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InfoQ Homepage Language Design Content on InfoQ

  • C# Futures: Pointer Math

    Interoperability with native platforms often require very specific coding patterns that involve the manipulation of pointers. While this can be done via a shim written in C, the proposal titled Operators should be exposed for System.IntPtr and System.UIntPtr seeks to offer that ability directly in C#.

  • C# Futures: Static Delegates and Function Pointers

    With each release of C#, it gains more low-level capabilities. While not useful to most business application developers, these features allow for high performance code suitable for graphics processing, machine learning, and mathematical packages. In these next two proposals, we see new ways to reference and invoke functions.

  • C# Futures: Lambda Attributes

    Attributes are a key part of .NET’s metadata processing capabilities. They are used by compilers, static analyzers, and runtime libraries for a variety of purposes. While normal functions/methods can have attributes, prior to this proposal lambdas and anonymous functions could not.

  • C# Futures: Defer

    Best known for its use in Go and Swift, C# proposal #1398 seeks to add defer statements. If you are not familiar with the concept, it can be summarized as a finally block appearing at the beginning of some code instead of the end.

  • C# 8: Generic Attributes

    Attributes have been part of .NET since the beginning. As such, they were created before generics were introduced and never quite caught up. Though supported by the CLR, before this proposal C# didn’t offer the ability to use generic attributes.

  • C# 8: Caller Expression Attribute for Assertions and Automated Testing

    Currently C# supports caller info attributes for file name/path, line number, and the name of the calling method or property. With the Caller Expression Attribute proposal, expressions are added to the list.

  • C# 8: Type Inference for the New Keyword

    In many situations, there is only one possible type allowed in a given place. And yet C# still requires you to explicitly list the type. If the Target-typed `new` expression proposal is adopted, such boilerplate code will no longer be necessary.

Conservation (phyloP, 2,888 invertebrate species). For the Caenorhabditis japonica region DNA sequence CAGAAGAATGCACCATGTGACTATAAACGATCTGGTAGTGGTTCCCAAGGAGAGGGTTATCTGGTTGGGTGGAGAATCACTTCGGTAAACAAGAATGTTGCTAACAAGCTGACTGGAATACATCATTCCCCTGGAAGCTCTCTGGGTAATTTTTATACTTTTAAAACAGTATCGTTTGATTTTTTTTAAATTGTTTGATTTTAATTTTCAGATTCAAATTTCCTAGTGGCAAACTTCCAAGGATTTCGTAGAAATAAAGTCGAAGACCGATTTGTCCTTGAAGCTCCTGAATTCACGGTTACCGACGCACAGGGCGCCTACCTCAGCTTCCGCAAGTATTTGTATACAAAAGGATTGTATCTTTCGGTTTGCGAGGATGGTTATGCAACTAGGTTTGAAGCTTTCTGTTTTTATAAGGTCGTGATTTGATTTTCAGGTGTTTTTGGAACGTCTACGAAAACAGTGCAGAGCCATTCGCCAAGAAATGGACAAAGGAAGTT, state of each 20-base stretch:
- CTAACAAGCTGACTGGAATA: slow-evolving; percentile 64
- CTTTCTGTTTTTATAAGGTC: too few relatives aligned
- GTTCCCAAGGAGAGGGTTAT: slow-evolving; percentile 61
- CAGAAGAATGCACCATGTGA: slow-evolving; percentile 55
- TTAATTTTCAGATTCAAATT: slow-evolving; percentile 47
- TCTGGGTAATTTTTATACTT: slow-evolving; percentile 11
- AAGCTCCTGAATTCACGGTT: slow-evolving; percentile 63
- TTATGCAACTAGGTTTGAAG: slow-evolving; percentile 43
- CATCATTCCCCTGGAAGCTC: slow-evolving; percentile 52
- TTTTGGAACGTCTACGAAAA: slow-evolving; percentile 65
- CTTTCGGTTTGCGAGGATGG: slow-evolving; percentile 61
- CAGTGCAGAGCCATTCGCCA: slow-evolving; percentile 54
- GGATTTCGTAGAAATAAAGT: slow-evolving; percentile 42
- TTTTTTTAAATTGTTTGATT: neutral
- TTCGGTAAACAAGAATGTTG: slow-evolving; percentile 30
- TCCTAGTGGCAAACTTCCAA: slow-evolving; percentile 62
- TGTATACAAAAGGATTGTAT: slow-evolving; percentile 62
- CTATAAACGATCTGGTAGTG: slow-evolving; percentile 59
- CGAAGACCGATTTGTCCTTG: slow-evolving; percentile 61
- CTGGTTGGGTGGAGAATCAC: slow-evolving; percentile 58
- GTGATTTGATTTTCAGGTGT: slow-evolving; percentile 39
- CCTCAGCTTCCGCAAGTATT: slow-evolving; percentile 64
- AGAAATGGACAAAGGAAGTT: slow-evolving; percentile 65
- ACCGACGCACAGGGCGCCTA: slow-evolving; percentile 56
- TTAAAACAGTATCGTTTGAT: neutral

• Update on C# and F#’s Default Interface Methods

    The hotly contested Default Interface Methods feature is also being considered for F#. But this feature may be limited to only .NET Core, putting the whole proposal into jeopardy.

  • Build 2018: The Future of C#

    Number one on the list of future C# features is Nullable Reference Types. But also on the table are enhancements to pattern matching, array slicing, asynchronous iterators, default interface methods, and possibly even records.

  • New Features in C# 7.3

    Though a comparatively minor release, C# 7.3 addresses some long outstanding complaints from C# 1 and 2 such as overload resolution and generic constraints that work with enums and delegates.

  • Brian Goetz Speaks to InfoQ on Data Classes for Java

    Brian Goetz, Java language architect at Oracle, introduced an experimental concept of data classes that may someday be integrated into the Java programming language. But there is much work to be done before this concept is worthy of any real attention. Goetz explored the problems and tradeoffs of data classes on the premise that sometimes “data is just data.”

  • Microsoft Previews Nullable Reference Types in C# 8

    Microsoft has made available Nullable Reference Types as preview for developers who want to try the new feature and provide feedback.

  • Catching up with C# 7.1 and C# 7.2

    Back in August, C# 7.1 was quietly released along with Visual Studio 15.3, but it’s not quite ready. In this report we’ll look at a subtle compiler bug and what’s next in store for the soon to be released C# 7.2.

  • C# 8.0 Previewed

    In a Channel 9 video, Mads Torgersen has demonstrated the first four features for C# 8. The features include nullable reference types, async streams, and more.

  • Google Discusses Go 2

    At GopherCon 2017 which took place this week, Russ Cox, the tech lead for Go at Google, keynoted on the future of Go, inviting the community to submit suggestions on what should be included in the next major version of the language.

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